Communications technology is supposed to make things easier for employees and the companies they work for. Yet, over time, market changes and other evolutions can turn once-useful systems into resource hogs—from both a time and cost standpoint.
When the time comes to transition to a new communications system, the question turns into which one? This choice can be complex and time-consuming. Choosing the appropriate partners can make a huge difference in short- and long-term costs associated with the migration.
That certainly was the case when Agilis, a company that provides software and data acquisition equipment for the gas turbine industry, decided that a new phone system was necessary. The company’s ISO 9001:2000 certification, and industry reputation hung in the balance.
Agilis previously used a Toshiba (News - Alert) CTX-IP system, but that had become cumbersome and expensive to support. Further, the old system was making vital communication functions increasingly difficult for Agilis’ rapidly growing staff of 150 people.
One of the biggest problems with the Toshiba system was its proprietary, non-industry compliant structure. This prevented Agilis from adding remote extensions and unified communications features. Thus, in looking for a replacement, the company was determined to find a PBX (News - Alert) based on open standards, so it would not get stuck down the road with an inflexible system.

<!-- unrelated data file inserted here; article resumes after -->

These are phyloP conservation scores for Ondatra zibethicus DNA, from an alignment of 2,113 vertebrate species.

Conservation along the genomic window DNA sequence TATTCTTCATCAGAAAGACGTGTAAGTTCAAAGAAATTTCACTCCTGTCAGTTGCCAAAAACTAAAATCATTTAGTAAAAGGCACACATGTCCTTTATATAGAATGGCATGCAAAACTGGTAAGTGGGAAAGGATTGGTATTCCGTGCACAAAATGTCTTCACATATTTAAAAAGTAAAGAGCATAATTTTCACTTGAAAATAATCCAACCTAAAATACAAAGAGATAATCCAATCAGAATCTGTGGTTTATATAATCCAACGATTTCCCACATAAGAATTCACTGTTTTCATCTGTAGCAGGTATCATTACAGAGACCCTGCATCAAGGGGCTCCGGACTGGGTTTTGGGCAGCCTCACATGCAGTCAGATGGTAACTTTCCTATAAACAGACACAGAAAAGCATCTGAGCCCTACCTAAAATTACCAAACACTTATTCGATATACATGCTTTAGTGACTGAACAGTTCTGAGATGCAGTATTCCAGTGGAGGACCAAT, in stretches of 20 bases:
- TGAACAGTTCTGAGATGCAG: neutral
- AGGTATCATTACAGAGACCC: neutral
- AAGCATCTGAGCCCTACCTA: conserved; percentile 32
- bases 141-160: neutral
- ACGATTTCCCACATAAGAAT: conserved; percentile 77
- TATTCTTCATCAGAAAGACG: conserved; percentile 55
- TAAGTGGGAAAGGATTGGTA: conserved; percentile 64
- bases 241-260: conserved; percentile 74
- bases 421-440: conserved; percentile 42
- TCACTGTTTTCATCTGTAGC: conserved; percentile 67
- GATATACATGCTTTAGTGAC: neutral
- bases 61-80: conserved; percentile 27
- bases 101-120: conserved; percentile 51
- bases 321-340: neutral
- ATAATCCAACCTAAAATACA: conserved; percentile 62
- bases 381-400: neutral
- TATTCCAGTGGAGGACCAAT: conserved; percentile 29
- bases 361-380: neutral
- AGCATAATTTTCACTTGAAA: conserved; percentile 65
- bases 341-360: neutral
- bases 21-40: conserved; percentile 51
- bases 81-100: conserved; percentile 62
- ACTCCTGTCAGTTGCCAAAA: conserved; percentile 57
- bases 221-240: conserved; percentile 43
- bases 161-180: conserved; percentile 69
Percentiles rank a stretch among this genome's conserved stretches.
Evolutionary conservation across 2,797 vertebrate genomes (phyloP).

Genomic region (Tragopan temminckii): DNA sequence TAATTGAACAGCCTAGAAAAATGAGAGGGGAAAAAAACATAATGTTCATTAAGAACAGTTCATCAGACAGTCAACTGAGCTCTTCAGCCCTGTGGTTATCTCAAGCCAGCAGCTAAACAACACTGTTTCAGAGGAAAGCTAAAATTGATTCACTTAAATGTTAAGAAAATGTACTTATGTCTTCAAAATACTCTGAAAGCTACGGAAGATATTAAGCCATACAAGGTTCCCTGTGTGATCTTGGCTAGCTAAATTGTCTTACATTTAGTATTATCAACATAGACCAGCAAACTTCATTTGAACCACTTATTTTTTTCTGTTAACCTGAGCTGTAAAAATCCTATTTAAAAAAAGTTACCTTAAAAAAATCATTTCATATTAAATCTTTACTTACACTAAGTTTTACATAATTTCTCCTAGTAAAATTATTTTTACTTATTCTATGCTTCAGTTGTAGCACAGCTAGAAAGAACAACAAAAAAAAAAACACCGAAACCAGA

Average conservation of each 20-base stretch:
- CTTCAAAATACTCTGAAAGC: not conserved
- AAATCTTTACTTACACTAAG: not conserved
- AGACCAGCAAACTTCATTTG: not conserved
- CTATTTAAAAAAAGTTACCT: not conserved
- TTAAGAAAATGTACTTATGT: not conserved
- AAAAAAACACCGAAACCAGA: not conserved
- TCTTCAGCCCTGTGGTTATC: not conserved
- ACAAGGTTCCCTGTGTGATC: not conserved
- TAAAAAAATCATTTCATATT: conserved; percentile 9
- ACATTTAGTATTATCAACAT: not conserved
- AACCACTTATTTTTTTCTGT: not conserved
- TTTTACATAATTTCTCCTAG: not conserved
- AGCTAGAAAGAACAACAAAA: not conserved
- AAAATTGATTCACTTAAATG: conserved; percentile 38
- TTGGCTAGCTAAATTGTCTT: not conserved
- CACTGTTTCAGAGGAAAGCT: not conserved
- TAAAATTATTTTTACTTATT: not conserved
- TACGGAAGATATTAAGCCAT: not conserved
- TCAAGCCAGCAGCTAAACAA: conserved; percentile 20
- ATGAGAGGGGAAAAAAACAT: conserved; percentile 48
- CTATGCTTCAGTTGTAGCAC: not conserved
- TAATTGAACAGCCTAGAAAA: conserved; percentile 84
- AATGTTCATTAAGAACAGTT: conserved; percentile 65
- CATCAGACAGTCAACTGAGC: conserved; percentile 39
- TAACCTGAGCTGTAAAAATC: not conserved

Criteria for a new PBX included:
--Cost-effective, simple operation
--Leverage unified communications to increase productivity levels
--24/7 accessibility to key support staff
--Capable of running on a Windows platform
--Compatible with existing 160 Yealink (News - Alert) T26 and T28 IP phones
--Make use of two T1s via a VoIP gateway
Agilis enlisted the help of Jomar Technologies to find a solution that met all its criteria. That turned out to be a 3CX Phone (News - Alert) System, combined with Patton’s SmartNode 4960, which provides PSTN access using the two T1s. The SmartNode ties everything together with support for 90 concurrent VoIP calls, up to 120 calls, and VoIP-over-VPN security.
The new system was easy to implement and began saving Agilis money and hassles from Day 1.
“We were in the market for a phone system that ran on Windows and that could be hosted on our existing equipment and integrated with our current IT infrastructure,” said Brian Dunn from Agilis, in a Patton (News - Alert) case study. “The 3CX Phone System had and continues to have great reviews.”
Because the news system allows Agilis to leverage its inter-office links, and to use a VoIP network in tandem with traditional landlines, the company continues to reap benefits as time goes on.
“3CX now connects Agilis offices in Camden, South Carolina, San Jose and the offices in Costa Rica together seamlessly, meaning that each office is only a telephone extension away from the next, saving Agilis money on national and international calls,” Patton said in its case study.
The new system has also helped boost productivity, increase mobility for workers, and grow sales. Choosing 3CX and Patton as partners definitely paid off for Agilis.
“We have been very pleased with the overall capability of the 3CX telephone system within our business,” Dunn said in the case study. “With a Windows-based system, we have control over the phones and don’t have to pay for support from our old provider.”
Mae Kowalke is a TMCnet contributor. She is Manager of Stories at Neundorfer, Inc., a cleantech company in Northeast Ohio. She has more than 10 years experience in journalism, marketing and communications, and has a passion for new tech gadgets. To read more of her articles, please visit her columnist page.
Edited by Patrick Barnard